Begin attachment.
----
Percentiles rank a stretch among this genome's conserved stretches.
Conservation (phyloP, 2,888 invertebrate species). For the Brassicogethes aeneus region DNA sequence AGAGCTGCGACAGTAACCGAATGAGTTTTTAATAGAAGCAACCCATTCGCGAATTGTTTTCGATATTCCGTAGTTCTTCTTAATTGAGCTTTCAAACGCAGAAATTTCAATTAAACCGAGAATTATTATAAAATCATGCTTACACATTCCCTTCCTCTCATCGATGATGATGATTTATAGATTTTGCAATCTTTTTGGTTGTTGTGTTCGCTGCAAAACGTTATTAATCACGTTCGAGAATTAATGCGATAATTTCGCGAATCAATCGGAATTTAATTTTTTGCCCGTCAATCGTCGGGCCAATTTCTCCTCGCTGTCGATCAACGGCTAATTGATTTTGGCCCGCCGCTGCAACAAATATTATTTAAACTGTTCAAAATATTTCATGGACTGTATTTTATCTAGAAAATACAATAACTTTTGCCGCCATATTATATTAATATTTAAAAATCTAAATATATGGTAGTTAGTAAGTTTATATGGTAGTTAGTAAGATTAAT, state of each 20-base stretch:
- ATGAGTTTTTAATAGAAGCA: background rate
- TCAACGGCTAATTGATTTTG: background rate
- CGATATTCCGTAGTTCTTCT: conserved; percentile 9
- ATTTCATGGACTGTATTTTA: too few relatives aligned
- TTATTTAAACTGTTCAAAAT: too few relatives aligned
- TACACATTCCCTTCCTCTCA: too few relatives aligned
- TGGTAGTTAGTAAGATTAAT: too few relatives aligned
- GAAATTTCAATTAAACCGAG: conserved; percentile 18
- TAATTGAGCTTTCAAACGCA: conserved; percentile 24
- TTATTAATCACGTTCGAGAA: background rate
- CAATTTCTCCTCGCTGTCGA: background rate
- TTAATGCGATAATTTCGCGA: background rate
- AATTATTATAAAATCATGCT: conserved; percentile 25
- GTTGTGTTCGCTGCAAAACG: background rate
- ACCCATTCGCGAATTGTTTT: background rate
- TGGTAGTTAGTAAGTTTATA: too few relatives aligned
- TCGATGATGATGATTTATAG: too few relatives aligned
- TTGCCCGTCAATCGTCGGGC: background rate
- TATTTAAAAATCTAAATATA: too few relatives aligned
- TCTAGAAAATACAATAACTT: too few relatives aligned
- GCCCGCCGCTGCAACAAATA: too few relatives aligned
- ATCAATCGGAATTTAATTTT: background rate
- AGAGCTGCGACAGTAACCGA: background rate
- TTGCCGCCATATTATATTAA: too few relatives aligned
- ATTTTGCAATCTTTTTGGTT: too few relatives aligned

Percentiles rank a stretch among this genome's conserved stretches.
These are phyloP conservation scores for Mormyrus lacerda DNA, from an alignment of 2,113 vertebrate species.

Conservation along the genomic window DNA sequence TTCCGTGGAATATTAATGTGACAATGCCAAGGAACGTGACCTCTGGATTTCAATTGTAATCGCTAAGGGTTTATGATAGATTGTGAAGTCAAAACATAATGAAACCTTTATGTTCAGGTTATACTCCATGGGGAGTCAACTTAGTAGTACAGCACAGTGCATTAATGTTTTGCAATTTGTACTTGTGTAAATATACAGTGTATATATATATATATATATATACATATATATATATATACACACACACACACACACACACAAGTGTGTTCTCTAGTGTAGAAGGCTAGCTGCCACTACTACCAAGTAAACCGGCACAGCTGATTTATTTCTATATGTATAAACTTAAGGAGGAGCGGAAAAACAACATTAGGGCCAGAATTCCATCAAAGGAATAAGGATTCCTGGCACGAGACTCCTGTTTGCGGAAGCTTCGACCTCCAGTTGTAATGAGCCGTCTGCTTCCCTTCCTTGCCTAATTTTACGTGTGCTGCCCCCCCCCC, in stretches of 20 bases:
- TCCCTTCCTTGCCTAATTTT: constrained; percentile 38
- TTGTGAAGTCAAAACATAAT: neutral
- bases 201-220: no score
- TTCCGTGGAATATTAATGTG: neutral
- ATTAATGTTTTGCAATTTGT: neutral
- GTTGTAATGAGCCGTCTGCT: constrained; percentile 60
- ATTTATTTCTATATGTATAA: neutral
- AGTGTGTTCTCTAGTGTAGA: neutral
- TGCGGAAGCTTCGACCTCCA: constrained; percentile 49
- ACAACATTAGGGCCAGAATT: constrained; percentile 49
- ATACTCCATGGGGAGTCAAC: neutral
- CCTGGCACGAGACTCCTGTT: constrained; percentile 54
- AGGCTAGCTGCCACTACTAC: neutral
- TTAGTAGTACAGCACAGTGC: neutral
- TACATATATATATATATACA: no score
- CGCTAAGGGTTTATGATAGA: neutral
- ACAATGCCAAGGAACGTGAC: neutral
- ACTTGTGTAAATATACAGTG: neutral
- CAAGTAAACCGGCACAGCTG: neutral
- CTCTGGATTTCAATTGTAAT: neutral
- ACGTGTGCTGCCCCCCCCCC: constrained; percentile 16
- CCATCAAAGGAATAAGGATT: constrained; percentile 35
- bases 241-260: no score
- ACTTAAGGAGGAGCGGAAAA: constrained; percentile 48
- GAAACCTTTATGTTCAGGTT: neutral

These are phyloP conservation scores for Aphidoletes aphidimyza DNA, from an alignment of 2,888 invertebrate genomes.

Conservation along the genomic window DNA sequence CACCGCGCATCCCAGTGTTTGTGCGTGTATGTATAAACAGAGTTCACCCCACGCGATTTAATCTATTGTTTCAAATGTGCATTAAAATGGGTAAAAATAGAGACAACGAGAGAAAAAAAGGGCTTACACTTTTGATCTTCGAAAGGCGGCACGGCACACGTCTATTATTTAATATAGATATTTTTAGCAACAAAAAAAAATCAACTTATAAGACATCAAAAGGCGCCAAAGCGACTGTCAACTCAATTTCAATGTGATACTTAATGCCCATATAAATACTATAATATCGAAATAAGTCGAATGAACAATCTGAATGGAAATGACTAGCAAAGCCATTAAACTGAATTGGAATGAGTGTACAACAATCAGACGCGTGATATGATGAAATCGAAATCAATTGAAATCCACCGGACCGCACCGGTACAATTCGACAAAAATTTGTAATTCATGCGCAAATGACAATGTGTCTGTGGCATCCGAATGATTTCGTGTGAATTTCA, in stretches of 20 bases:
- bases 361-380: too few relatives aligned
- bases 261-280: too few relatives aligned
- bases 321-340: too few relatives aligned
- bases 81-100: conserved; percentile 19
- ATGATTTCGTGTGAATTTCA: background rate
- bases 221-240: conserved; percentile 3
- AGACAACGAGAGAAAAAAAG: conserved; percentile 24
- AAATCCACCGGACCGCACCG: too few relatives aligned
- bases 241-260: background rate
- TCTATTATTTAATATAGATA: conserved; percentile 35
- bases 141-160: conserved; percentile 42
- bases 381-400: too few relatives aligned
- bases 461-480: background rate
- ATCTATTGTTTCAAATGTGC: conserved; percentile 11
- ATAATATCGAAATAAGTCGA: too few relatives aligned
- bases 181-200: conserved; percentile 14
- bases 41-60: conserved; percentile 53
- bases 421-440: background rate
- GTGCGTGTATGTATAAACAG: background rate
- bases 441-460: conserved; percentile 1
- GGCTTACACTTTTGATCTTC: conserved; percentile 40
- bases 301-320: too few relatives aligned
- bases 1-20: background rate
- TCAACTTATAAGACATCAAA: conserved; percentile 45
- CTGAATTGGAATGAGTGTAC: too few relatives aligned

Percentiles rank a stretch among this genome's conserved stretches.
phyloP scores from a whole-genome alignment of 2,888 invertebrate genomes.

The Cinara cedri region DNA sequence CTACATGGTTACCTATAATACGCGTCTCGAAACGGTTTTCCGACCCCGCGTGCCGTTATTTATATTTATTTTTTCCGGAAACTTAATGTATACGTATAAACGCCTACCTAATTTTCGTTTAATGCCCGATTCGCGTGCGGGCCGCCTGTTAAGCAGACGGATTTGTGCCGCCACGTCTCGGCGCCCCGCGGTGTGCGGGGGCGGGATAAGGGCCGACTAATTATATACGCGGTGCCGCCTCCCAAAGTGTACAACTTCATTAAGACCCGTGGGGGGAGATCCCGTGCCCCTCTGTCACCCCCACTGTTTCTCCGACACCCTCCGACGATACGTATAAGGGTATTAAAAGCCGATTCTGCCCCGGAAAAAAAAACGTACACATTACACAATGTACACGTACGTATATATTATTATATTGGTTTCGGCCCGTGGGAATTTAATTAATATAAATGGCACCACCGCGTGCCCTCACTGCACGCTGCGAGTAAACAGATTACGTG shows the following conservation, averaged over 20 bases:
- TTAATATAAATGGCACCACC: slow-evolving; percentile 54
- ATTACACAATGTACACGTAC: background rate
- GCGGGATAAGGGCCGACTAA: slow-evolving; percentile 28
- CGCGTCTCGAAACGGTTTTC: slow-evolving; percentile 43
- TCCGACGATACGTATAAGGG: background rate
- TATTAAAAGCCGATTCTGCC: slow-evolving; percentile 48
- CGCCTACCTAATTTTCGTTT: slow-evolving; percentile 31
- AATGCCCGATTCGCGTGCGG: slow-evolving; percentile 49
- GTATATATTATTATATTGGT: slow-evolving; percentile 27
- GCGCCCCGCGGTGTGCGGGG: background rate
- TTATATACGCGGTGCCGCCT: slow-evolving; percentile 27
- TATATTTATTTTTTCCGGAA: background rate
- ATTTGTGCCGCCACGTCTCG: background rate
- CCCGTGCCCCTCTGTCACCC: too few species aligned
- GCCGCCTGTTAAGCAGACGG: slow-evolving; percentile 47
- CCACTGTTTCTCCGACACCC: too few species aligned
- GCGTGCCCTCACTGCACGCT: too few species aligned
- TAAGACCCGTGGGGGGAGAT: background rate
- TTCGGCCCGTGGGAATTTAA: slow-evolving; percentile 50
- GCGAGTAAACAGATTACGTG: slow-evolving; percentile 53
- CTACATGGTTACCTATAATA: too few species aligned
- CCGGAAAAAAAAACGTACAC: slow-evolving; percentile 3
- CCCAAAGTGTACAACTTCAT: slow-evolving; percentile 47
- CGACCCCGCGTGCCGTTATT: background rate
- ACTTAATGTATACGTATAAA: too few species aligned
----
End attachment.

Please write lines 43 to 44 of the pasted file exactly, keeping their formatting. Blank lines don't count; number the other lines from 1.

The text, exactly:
- AGGCTAGCTGCCACTACTAC: neutral
- TTAGTAGTACAGCACAGTGC: neutral